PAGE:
Paul D’s review published on Letterboxd:
Poor old Frank DiGiorgio, he's managed to successfully survive the previous two Dirty Harry movies, but with the department apparently running out of officers, he's now paired up with Harry and sadly doesn't make it to the end, or even to the end of the first act. May he rest in peace.
Which means of course that Harry needs a new partner and what with his partners being black in the first movie and Mexican in the second, this time around there's only one place to go and sure enough this time around it's an actual female woman, Kate Moore, played by Cagney or Lacey, who arrives straight from a desk job as part of an affirmative action program.
So not only is Harry saddled with a woman, but one with no experience whatsoever on the job. More importantly Tyne Daly is saddled with a character who is given no opportunity to display her qualifications and abilities, but she is force to spend the movie in heeled shoes and a skirt which means that she's tottering around all the time, while clinging desperately to a shoulder bag.
We all of course know where the movie is heading with this portrayal, Harry will be skeptical and dismissive of her but in the end she will prove her worth and show that she has been misjudged by him. but mostly she just comes across as no more than a loyal dog who is willing to do anything to help her master.
The film opens, naturally, with a random crime which Harry will resolve in his own inimitable style, this time a hostage situation in a liquor store which, despite time not being of any particular essence, he fixes by driving his car through the shop front, executing the criminals and leaving all civilians somehow (more or less) unscathed.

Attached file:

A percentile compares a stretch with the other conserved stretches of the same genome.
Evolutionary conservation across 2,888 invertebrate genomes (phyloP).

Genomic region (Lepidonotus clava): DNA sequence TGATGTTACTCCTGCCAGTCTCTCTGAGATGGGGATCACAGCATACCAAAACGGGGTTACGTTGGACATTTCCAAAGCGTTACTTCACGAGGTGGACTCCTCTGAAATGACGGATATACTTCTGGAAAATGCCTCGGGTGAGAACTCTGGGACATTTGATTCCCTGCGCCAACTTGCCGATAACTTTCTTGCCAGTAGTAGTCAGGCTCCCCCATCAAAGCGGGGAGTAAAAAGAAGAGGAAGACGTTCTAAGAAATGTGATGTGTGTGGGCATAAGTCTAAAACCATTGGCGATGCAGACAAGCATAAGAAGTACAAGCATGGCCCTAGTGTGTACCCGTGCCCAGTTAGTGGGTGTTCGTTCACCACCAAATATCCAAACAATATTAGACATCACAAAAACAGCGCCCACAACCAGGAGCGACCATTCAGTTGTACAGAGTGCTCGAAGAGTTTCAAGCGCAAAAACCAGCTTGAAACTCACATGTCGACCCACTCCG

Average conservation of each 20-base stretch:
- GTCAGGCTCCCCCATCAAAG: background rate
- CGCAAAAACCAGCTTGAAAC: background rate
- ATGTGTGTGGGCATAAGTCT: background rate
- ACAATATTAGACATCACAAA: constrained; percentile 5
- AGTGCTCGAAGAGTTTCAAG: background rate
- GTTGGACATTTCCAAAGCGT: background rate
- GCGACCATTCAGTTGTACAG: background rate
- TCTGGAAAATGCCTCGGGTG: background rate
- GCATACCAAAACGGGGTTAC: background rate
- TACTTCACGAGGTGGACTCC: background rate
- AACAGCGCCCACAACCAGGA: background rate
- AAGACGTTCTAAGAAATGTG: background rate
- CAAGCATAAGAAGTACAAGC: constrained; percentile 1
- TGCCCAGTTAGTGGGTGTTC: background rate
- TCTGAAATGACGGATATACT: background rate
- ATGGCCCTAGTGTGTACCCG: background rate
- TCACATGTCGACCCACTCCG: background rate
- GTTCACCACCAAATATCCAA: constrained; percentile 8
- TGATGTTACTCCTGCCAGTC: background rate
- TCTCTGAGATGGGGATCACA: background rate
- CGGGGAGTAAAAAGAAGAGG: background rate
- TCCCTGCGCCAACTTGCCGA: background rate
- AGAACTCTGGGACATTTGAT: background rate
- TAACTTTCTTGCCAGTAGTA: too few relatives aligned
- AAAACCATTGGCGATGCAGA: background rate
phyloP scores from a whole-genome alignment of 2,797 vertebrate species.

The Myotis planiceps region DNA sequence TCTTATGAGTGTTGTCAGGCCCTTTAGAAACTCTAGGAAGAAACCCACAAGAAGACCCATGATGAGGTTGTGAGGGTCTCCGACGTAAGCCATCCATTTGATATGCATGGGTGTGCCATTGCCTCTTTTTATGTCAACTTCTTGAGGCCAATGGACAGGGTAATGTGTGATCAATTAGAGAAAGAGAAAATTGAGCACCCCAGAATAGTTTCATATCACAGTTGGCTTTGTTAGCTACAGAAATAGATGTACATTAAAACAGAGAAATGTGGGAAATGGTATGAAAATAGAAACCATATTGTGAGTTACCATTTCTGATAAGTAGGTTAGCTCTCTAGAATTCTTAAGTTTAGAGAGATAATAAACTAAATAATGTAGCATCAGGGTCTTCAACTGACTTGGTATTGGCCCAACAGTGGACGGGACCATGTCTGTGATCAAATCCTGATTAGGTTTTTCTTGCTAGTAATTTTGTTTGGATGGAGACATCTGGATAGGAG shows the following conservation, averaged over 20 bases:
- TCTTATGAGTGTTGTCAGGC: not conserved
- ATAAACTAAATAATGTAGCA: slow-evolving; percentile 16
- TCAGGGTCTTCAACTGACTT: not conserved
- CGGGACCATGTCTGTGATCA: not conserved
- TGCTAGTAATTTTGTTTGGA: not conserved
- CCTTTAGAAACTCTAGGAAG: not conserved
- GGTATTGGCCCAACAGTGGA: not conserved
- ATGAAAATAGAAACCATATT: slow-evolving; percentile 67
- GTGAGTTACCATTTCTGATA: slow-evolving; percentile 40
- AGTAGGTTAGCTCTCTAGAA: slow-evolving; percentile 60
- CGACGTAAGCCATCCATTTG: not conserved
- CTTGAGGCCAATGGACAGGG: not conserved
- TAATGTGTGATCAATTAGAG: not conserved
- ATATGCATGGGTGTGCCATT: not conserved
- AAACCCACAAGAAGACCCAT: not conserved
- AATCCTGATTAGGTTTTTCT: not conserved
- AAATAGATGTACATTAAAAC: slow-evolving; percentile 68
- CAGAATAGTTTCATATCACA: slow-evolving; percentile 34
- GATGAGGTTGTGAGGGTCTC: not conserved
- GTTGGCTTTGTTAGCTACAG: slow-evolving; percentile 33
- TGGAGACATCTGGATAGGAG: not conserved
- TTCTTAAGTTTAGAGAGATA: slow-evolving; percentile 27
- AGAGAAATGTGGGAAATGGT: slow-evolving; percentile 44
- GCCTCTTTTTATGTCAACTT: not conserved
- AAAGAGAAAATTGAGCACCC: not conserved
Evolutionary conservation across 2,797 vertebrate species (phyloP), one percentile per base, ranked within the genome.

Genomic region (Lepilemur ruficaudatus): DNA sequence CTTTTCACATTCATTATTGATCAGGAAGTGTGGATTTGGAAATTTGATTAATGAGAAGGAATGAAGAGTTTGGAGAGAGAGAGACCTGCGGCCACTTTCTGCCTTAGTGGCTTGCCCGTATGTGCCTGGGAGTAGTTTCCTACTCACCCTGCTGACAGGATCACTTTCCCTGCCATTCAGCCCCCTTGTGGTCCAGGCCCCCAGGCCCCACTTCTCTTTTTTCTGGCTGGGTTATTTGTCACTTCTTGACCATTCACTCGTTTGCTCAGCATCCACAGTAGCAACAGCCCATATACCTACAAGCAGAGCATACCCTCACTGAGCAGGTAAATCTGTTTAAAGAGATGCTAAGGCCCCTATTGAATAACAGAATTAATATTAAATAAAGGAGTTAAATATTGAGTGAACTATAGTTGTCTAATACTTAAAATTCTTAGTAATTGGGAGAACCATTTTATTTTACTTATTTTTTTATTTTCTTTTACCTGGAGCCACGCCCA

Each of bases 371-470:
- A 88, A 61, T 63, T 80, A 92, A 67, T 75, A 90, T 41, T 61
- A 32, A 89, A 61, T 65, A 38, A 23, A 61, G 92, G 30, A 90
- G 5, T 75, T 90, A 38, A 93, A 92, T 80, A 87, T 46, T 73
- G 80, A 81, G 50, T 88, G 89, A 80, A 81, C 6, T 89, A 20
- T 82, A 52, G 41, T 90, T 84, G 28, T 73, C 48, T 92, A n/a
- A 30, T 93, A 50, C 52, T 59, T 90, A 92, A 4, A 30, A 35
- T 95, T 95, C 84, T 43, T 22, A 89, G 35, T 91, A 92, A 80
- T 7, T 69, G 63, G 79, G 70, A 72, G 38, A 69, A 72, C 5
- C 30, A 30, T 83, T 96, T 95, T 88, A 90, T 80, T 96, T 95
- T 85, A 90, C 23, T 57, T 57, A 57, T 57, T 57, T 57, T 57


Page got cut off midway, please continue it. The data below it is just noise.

And then it's on to the real story which revolves around a group calling themselves the People's Revolutionary Strike Force who steal a load of weapons, including disposable bazookas (this will be important later on) and proceed to hold the city of San Francisco to ransom, ultimately by kidnapping the mayor.
Whether or not you agree with the politics of the first Dirty Harry film, the one thing it did do was to play against our expectations with regard to the attitudes of Harry's superiors to his methods. They had respect, albeit a grudging one, for the way he got the job done, and in the end he's the one who throws his badge away.
Here the series has reverted exactly to what we expect of the story of the maverick cop, Harry is surrounded by pen pushers who have no appreciation for how tough it is out on the streets, he cannot conceal his contempt and when he's insubordinate he gets suspended. Luckily his puppy dog is there to help him close out the case regardless.
It's disappointing the already the series has become just another example of the tried and trusted cop-on-the-edge style movies when it had given itself every opportunity to do something new and different in this very film. Having ticked off his boss he's transferred out of Homicide and into a desk job. And personally that's where I would liked him to have stayed for the rest of the movie, pulling his gun on staplers that constantly jam up on him or recalcitrant photocopiers or forms that require the kind of patience that he clearly doesn't have.
The conclusion naturally has to up the stakes in terms of location, so we go from an old quarry in the first to an old aircraft carrier in the second to Alcatraz in this one. Again, as with Magnum Force it's a little bit hard to believe that anyone can just rock up to this particular venue without anyone challenging them.
Despite the increasingly stereotypical characters surrounding Harry, the lack of a Lalo Schifrin score and the slide into predictability, it's not all that bad. It comes in at just over the 90 minute mark and in awarding the movie a score I am already recognising that I need to allow wiggle room for my judgement on the last two movies in the series.